Biden vaccine rule fights prompt clashing calls to high court

U.S. President Joe Biden delivers remarks on the COVID-19 response and the vaccination program at the White House. (Jim Watson/AFP/Getty Images/TNS)

Legal battles over the Biden administration’s two vaccine rules intensified Thursday, with a flurry of Supreme Court briefings ahead of next month’s hearings that test the powers of the federal government to make decisions amid the pandemic.

The administration urged the justices to let its rule for employers remain in effect while litigation against the measure proceeds at a federal appeals court. A group of Republican-led states separately told the high court that the health worker mandate — currently blocked in half the U.S. — shouldn’t resume nationwide while several lawsuits unfold.

The cases challenge the power of federal agencies to take steps to protect workers and patients in the face of a pandemic that’s killed more than 820,000 Americans.

The Occupational Safety and Health Administration’s emergency rule requires employers with 100 or more workers to mandate that their employees vaccinate or get tested regularly. The other rule requires vaccinations for employees at facilities that participate in the Medicare and Medicaid health-care programs.

The high court will consider both vaccine measures during a special session on Jan. 7.

The court on Thursday granted requests for divided arguments in each case. That will allow lawyers representing a coalition of states and a group of business organizations to advocate for halting the OSHA rule, and attorneys for the Louisiana-led alliance of states and the Missouri-led states to argue against letting the health-care vaccine mandate take effect nationwide.


The justices’ decision could determine the practical impact of the shot-or-test rule, which is set to expire in its current form in May. Employers have until Jan. 10 to comply with most of its requirements.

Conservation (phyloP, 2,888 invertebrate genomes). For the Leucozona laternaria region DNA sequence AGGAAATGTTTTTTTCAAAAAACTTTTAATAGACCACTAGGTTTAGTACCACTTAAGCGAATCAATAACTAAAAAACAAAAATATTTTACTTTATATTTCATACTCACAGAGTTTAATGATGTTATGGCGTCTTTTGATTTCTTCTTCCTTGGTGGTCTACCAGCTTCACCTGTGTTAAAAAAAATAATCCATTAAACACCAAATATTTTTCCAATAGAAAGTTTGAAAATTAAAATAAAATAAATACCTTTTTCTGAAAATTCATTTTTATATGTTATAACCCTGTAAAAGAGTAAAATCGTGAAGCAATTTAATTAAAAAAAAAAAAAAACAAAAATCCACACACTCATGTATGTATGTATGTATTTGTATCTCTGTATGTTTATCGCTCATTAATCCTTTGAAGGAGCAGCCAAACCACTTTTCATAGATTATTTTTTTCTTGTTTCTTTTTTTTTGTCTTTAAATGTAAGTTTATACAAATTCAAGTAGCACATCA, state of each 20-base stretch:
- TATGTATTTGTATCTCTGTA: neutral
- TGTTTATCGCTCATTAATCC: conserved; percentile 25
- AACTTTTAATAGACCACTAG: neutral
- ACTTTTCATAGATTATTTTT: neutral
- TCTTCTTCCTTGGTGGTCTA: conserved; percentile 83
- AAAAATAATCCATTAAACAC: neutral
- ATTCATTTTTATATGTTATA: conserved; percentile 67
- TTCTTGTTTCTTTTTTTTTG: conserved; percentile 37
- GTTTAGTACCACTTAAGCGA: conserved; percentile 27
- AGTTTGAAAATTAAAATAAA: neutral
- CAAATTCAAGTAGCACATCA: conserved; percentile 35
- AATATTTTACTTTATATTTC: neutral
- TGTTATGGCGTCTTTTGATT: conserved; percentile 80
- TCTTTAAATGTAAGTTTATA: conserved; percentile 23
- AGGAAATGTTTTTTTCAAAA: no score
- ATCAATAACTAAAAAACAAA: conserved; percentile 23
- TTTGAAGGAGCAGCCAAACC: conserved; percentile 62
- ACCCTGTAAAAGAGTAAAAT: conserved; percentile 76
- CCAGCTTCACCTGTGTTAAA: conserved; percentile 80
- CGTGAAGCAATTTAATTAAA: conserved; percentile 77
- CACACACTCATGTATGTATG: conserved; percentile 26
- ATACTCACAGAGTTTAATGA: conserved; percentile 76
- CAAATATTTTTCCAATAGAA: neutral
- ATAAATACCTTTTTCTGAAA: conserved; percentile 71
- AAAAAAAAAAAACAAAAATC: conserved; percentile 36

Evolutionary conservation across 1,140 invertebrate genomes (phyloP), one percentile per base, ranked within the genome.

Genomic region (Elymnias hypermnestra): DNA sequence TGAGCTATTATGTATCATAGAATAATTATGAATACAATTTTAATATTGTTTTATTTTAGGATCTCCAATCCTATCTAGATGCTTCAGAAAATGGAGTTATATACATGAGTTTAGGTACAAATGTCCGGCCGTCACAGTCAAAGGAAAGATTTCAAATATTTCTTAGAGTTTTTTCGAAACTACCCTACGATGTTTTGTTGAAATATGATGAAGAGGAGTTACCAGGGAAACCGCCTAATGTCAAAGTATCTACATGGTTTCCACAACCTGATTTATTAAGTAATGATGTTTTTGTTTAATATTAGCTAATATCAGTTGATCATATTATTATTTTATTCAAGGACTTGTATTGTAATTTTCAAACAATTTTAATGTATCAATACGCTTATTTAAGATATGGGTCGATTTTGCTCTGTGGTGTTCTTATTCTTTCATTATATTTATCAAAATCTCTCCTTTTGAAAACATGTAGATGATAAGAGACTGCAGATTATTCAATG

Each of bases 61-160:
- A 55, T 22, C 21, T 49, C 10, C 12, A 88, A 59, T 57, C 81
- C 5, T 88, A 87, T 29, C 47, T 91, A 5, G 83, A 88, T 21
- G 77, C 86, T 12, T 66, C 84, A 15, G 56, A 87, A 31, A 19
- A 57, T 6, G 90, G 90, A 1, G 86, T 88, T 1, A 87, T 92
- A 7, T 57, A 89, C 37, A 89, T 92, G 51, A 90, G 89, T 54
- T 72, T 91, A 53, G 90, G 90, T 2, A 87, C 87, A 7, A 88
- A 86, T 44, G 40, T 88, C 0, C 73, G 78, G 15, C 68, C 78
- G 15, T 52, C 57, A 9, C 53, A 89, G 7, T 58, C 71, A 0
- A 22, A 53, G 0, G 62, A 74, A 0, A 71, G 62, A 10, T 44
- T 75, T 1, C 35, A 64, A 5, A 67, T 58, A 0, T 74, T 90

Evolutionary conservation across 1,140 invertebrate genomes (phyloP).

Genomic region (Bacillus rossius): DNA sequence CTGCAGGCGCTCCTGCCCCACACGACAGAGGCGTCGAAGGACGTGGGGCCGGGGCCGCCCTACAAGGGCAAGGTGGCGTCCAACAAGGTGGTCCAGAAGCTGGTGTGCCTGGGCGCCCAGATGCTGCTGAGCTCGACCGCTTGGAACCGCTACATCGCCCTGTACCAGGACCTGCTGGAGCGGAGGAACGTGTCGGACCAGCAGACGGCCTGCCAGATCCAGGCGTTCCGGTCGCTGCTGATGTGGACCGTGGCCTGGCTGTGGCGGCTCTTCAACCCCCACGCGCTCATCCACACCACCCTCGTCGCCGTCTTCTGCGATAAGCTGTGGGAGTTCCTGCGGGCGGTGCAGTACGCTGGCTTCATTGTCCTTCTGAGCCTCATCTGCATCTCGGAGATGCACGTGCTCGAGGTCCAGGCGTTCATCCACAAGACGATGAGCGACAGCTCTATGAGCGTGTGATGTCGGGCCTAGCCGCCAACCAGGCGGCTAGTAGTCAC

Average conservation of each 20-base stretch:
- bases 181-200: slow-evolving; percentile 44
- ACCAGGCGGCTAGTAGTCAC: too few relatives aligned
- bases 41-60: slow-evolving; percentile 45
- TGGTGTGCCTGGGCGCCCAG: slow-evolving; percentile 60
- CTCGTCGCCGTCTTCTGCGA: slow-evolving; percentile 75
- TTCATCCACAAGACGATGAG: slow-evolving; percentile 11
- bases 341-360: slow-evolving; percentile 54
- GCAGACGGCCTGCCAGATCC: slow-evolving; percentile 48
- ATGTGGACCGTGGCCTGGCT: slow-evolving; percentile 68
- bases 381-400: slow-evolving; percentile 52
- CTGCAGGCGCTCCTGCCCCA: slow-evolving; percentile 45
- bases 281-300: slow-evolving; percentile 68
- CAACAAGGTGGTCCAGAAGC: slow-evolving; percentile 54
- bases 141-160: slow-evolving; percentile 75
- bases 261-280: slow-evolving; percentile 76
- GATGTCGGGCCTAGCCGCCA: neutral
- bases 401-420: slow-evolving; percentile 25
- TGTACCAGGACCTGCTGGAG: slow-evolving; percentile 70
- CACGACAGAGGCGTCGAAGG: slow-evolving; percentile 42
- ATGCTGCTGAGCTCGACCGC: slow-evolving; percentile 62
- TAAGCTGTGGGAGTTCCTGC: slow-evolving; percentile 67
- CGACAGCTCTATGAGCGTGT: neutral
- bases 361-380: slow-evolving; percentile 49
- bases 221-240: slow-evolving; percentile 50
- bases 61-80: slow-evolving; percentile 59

OSHA properly determined that the coronavirus is a new hazard, exposure to it presents a grave danger to unvaccinated workers, and an emergency regulation was necessary to protect them from getting COVID-19 on the job, government lawyers told the justices Thursday.

OSHA issued the shot-or-test rule Nov. 5, but the U.S. Court of Appeals for the Fifth Circuit froze it with a Nov. 6 order. The Sixth Circuit, which took control of the consolidated case after winning a multi-circuit lottery, lifted the stay.

That triggered requests for the Supreme Court to put the regulation back on ice.

A group of 27 states with Republican attorneys general and a coalition of 26 business organizations are asking the high court to halt the measure, arguing OSHA exceeded the powers Congress gave it and that the federal government lacks constitutional authority to issue such a broad regulation.

Health workers

In the health worker mandate case, the Republican-led states are asking the Supreme Court to reject the administration’s request to put a hold on two lower court decisions that are blocking the rule in about half the country.

“The Secretary seeks an extraordinary stay to undo that necessary remedy and immediately reimpose the mandate, creating confusion, causing a logistical nightmare, and unleashing the ‘prevalent, tangible, and irremediable’ harm that the injunction forestalls,” state attorneys general said in a brief.

A high court decision on the health-care worker mandate will be a strong signal of the fate of that rule. If the justices side with the Centers for Medicare & Medicaid Services, they are likely to believe that the agency was acting within its authority to issue a vaccine mandate.

U.S. Solicitor General Elizabeth Prelogar claimed in the Biden administration’s request that “hundreds and potentially thousands of patients may die at hospitals, nursing homes, and other facilities participating in Medicare and Medicaid as the result of COVID-19 infections transmitted to them by staff” if the rule remains halted this winter.

The mandate is blocked in 25 states after the Fifth Circuit ordered the partial reversal of a nearly nationwide injunction issued by a federal court in Louisiana.

Four different lawsuits backed by 26 states said the mandate exceeds the CMS’ statutory authority and that it will worsen staffing shortages. “But for the district court’s preliminary injunction, last year’s healthcare heroes would have become this years unemployed,” the Missouri-led states said in their brief.

The CMS said in the rule that the mandate will help the staffing situation by reducing the amount of sick leave workers use, and attracting newcomers to open positions.

The Louisiana-led states said in a separate brief Thursday that “lifting the injunctions puts patients across the country at risk of losing access to the healthcare they need now.”


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